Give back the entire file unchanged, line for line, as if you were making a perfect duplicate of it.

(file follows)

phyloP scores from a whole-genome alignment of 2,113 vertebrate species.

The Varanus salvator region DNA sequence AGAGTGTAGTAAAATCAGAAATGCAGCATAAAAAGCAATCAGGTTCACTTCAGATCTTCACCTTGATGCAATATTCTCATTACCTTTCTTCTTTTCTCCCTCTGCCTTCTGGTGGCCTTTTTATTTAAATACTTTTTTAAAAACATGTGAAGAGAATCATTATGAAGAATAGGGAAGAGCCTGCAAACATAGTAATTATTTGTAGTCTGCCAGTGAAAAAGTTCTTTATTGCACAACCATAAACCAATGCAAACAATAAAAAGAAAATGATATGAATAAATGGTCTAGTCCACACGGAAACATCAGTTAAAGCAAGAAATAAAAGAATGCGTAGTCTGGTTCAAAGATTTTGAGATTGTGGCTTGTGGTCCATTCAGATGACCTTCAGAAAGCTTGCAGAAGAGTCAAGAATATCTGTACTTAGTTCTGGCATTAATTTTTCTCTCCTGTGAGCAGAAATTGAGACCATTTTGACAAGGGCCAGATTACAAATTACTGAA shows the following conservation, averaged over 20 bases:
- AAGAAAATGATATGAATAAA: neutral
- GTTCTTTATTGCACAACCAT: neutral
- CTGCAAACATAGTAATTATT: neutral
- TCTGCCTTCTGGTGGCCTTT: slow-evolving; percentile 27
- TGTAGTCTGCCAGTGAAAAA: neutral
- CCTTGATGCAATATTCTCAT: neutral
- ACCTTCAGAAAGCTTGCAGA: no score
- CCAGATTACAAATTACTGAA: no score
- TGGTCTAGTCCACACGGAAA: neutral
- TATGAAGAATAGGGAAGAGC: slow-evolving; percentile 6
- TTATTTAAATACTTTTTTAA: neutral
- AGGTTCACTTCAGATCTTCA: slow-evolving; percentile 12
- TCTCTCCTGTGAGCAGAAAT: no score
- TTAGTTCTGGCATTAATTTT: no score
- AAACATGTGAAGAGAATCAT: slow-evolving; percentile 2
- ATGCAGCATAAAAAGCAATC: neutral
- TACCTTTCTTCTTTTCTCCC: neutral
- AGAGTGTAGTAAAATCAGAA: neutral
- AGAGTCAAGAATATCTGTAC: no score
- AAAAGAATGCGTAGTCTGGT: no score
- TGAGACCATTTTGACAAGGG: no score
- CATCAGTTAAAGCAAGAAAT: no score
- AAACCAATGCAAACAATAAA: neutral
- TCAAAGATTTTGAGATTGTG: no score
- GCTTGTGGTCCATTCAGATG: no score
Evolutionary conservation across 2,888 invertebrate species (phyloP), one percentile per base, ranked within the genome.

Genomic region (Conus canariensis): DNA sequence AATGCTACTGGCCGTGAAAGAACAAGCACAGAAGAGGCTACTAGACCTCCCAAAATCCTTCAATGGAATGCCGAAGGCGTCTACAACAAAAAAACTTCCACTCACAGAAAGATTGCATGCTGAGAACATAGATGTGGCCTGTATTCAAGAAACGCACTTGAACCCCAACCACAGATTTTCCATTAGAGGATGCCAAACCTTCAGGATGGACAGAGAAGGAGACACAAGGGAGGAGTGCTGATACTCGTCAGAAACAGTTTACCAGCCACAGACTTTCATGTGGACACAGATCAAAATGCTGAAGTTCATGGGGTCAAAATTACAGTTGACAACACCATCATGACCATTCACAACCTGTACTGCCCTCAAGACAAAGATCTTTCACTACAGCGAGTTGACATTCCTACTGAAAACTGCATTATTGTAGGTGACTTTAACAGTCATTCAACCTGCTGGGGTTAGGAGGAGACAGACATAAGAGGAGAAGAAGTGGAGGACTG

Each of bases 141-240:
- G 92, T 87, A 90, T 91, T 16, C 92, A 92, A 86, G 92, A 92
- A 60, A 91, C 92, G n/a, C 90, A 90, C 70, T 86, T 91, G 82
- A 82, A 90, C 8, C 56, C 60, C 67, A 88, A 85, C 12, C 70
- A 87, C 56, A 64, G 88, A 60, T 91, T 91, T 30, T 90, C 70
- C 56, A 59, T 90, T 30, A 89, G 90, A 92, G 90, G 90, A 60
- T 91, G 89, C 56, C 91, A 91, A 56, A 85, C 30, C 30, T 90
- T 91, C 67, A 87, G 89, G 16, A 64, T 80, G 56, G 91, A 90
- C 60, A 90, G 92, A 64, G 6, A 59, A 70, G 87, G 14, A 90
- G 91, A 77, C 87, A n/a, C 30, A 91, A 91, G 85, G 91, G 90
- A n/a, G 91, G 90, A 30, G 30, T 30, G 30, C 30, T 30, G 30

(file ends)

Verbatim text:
phyloP scores from a whole-genome alignment of 2,113 vertebrate species.

The Varanus salvator region DNA sequence AGAGTGTAGTAAAATCAGAAATGCAGCATAAAAAGCAATCAGGTTCACTTCAGATCTTCACCTTGATGCAATATTCTCATTACCTTTCTTCTTTTCTCCCTCTGCCTTCTGGTGGCCTTTTTATTTAAATACTTTTTTAAAAACATGTGAAGAGAATCATTATGAAGAATAGGGAAGAGCCTGCAAACATAGTAATTATTTGTAGTCTGCCAGTGAAAAAGTTCTTTATTGCACAACCATAAACCAATGCAAACAATAAAAAGAAAATGATATGAATAAATGGTCTAGTCCACACGGAAACATCAGTTAAAGCAAGAAATAAAAGAATGCGTAGTCTGGTTCAAAGATTTTGAGATTGTGGCTTGTGGTCCATTCAGATGACCTTCAGAAAGCTTGCAGAAGAGTCAAGAATATCTGTACTTAGTTCTGGCATTAATTTTTCTCTCCTGTGAGCAGAAATTGAGACCATTTTGACAAGGGCCAGATTACAAATTACTGAA shows the following conservation, averaged over 20 bases:
- AAGAAAATGATATGAATAAA: neutral
- GTTCTTTATTGCACAACCAT: neutral
- CTGCAAACATAGTAATTATT: neutral
- TCTGCCTTCTGGTGGCCTTT: slow-evolving; percentile 27
- TGTAGTCTGCCAGTGAAAAA: neutral
- CCTTGATGCAATATTCTCAT: neutral
- ACCTTCAGAAAGCTTGCAGA: no score
- CCAGATTACAAATTACTGAA: no score
- TGGTCTAGTCCACACGGAAA: neutral
- TATGAAGAATAGGGAAGAGC: slow-evolving; percentile 6
- TTATTTAAATACTTTTTTAA: neutral
- AGGTTCACTTCAGATCTTCA: slow-evolving; percentile 12
- TCTCTCCTGTGAGCAGAAAT: no score
- TTAGTTCTGGCATTAATTTT: no score
- AAACATGTGAAGAGAATCAT: slow-evolving; percentile 2
- ATGCAGCATAAAAAGCAATC: neutral
- TACCTTTCTTCTTTTCTCCC: neutral
- AGAGTGTAGTAAAATCAGAA: neutral
- AGAGTCAAGAATATCTGTAC: no score
- AAAAGAATGCGTAGTCTGGT: no score
- TGAGACCATTTTGACAAGGG: no score
- CATCAGTTAAAGCAAGAAAT: no score
- AAACCAATGCAAACAATAAA: neutral
- TCAAAGATTTTGAGATTGTG: no score
- GCTTGTGGTCCATTCAGATG: no score
Evolutionary conservation across 2,888 invertebrate species (phyloP), one percentile per base, ranked within the genome.

Genomic region (Conus canariensis): DNA sequence AATGCTACTGGCCGTGAAAGAACAAGCACAGAAGAGGCTACTAGACCTCCCAAAATCCTTCAATGGAATGCCGAAGGCGTCTACAACAAAAAAACTTCCACTCACAGAAAGATTGCATGCTGAGAACATAGATGTGGCCTGTATTCAAGAAACGCACTTGAACCCCAACCACAGATTTTCCATTAGAGGATGCCAAACCTTCAGGATGGACAGAGAAGGAGACACAAGGGAGGAGTGCTGATACTCGTCAGAAACAGTTTACCAGCCACAGACTTTCATGTGGACACAGATCAAAATGCTGAAGTTCATGGGGTCAAAATTACAGTTGACAACACCATCATGACCATTCACAACCTGTACTGCCCTCAAGACAAAGATCTTTCACTACAGCGAGTTGACATTCCTACTGAAAACTGCATTATTGTAGGTGACTTTAACAGTCATTCAACCTGCTGGGGTTAGGAGGAGACAGACATAAGAGGAGAAGAAGTGGAGGACTG

Each of bases 141-240:
- G 92, T 87, A 90, T 91, T 16, C 92, A 92, A 86, G 92, A 92
- A 60, A 91, C 92, G n/a, C 90, A 90, C 70, T 86, T 91, G 82
- A 82, A 90, C 8, C 56, C 60, C 67, A 88, A 85, C 12, C 70
- A 87, C 56, A 64, G 88, A 60, T 91, T 91, T 30, T 90, C 70
- C 56, A 59, T 90, T 30, A 89, G 90, A 92, G 90, G 90, A 60
- T 91, G 89, C 56, C 91, A 91, A 56, A 85, C 30, C 30, T 90
- T 91, C 67, A 87, G 89, G 16, A 64, T 80, G 56, G 91, A 90
- C 60, A 90, G 92, A 64, G 6, A 59, A 70, G 87, G 14, A 90
- G 91, A 77, C 87, A n/a, C 30, A 91, A 91, G 85, G 91, G 90
- A n/a, G 91, G 90, A 30, G 30, T 30, G 30, C 30, T 30, G 30